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Verkhovna Rada asks Dutch MPs to help in return of disputed Scythian gold to Ukraine

May 12, 2015, 19:19 UTC+3 KIEV
The Scythian gold exhibits were put on view at the Allard Pierson Museum in Amsterdam as part of the "Crimea: Gold and Secrets of the Black Sea" exhibition in February 2014
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© EPA/BART MAAT

KIEV, May 12. /TASS/. Ukraine’s parliament has appealed to the parliament of the Netherlands for assistance in the return to Ukraine of Scythian gold, also claimed by Crimea where it had been stored before traveling to the Netherlands to be put on display in Amsterdam.

With 249 votes in favour of the resolution, well above the minimum 226 required, the Verkhovna Rada asked the Dutch parliament "to pay due attention to the issue of the return of Ukrainian cultural values to their owner, the people of Ukraine, in compliance with rules of international law".

The Ukrainian parliament noted that the deadline for all permissions authorizing their stay in the Netherlands legally had expired. The document said the return of exhibits to Crimean museums, where they had been stored, would be seen "as de-facto recognition of Crimea as a territorial entity of the Russian Federation".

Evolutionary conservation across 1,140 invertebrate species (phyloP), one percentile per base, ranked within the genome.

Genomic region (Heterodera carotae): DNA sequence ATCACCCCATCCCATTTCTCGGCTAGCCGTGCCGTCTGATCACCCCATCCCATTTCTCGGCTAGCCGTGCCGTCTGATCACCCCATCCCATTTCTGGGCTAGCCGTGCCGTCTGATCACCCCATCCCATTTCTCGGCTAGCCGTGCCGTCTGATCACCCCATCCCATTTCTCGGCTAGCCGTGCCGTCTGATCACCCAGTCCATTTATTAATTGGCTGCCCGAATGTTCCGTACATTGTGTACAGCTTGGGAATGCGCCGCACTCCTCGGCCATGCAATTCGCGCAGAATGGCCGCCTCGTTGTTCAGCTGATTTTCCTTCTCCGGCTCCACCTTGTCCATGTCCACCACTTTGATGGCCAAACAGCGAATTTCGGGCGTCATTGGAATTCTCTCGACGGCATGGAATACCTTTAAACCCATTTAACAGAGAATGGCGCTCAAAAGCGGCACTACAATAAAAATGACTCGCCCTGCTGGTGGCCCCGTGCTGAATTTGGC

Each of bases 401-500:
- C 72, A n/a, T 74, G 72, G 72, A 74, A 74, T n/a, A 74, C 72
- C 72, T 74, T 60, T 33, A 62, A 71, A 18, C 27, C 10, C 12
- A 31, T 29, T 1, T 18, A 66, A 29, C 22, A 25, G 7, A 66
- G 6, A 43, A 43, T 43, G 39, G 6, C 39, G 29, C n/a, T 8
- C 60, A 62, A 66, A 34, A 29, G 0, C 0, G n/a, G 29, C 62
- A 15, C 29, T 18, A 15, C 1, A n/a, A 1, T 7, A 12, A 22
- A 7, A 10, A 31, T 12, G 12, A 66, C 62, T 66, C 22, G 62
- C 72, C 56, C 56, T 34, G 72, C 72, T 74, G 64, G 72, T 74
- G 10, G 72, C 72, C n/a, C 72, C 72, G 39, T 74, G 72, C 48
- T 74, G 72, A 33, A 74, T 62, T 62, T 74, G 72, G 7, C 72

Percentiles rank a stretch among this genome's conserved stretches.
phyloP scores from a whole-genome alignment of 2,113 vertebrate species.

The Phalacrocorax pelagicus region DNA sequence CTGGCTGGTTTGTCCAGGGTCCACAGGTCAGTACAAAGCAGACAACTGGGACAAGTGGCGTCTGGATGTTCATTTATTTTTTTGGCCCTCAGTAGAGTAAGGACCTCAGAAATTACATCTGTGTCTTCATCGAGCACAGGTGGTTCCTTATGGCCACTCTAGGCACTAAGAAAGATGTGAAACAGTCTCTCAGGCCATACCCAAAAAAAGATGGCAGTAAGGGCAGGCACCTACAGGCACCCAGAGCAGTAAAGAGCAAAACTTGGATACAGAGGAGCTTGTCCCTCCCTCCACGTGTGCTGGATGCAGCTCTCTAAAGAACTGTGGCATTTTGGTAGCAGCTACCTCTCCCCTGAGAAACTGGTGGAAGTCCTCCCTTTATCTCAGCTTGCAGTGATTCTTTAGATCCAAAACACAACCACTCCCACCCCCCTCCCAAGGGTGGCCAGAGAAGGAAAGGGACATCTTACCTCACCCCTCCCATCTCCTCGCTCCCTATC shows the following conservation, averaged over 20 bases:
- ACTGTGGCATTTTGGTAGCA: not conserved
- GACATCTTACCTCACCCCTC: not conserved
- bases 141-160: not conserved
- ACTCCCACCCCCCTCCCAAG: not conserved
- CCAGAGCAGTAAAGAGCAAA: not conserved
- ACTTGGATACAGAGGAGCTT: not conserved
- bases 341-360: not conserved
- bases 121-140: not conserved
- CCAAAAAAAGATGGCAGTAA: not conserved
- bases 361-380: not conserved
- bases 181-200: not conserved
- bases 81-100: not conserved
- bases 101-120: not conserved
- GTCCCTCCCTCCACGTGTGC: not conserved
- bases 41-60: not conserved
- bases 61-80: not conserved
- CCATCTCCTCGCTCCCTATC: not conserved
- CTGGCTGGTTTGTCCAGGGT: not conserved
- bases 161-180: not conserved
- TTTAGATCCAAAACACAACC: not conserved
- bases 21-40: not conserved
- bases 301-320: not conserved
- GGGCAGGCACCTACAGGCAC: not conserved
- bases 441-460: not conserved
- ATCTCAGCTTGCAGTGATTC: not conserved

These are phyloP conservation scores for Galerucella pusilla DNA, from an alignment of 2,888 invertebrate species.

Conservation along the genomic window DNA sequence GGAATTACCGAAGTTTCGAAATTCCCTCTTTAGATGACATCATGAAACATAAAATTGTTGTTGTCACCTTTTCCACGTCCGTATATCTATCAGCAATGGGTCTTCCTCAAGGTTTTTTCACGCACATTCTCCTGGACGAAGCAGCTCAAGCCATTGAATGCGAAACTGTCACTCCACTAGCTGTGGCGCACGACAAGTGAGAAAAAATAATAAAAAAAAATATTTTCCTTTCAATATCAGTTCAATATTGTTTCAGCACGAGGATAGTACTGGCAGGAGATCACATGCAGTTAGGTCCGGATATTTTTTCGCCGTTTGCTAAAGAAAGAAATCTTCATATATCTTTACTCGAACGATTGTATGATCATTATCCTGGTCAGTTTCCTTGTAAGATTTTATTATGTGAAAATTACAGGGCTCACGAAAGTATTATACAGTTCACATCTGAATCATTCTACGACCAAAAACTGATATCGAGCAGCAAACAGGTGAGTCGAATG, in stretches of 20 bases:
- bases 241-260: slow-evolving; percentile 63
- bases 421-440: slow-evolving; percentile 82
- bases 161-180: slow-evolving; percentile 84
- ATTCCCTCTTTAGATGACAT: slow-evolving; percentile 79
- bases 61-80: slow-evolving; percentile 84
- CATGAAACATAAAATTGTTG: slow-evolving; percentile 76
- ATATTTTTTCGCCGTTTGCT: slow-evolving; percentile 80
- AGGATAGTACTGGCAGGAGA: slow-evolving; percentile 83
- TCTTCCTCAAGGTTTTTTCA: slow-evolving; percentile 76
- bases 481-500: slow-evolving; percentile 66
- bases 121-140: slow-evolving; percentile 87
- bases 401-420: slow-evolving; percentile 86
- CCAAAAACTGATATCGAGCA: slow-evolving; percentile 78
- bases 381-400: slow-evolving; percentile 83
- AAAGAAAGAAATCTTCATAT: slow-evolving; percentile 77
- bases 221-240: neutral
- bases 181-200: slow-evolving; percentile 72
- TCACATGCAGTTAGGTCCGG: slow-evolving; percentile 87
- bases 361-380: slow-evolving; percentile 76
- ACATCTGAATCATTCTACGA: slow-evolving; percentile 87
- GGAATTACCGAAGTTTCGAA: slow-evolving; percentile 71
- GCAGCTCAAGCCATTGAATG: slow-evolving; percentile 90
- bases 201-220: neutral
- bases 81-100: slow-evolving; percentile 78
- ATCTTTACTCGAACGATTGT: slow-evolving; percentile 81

The Scythian gold exhibits were put on view at the Allard Pierson Museum in Amsterdam as part of the "Crimea: Gold and Secrets of the Black Sea" exhibition in February 2014. About 2,000 exhibits were loaned by a museum in Kiev and four museums in Crimea, which was part of Ukraine at the time when the items were consigned to the Netherlands. They included pieces of goldsmithery, weapons and household appliances revealing the rich history of the Crimean peninsula.

The collection of unique exhibits was supposed to have returned home after the exhibition’s closure on August 31.

The problem emerged after Crimea’s reunification with Russia in the March 16 referendum. Both Russia and Ukraine have been claiming the right to the exhibits loaned by the Crimean museums. That is why the University of Amsterdam’s Allard Pierson Museum suspended the artifacts’ handover until a legal solution was found to the dispute.

The Kiev-owned exhibits returned to Kiev in September 2014.

In November 2014, four Crimean museums (the Tavrida Central Museum, the Kerch Historical and Cultural Reserve, the Bakhchisaray Historical and Cultural Reserve and the Khersones Tavrichesky National Reserve) filed a lawsuit to the University of Amsterdam demanding a return of the Scythian gold collection to Crimea.

The Crimean museums have stressed it many times that they have the right to claim the collection back because all the exhibits were found in the peninsula’s territory and stored in Crimean museums.

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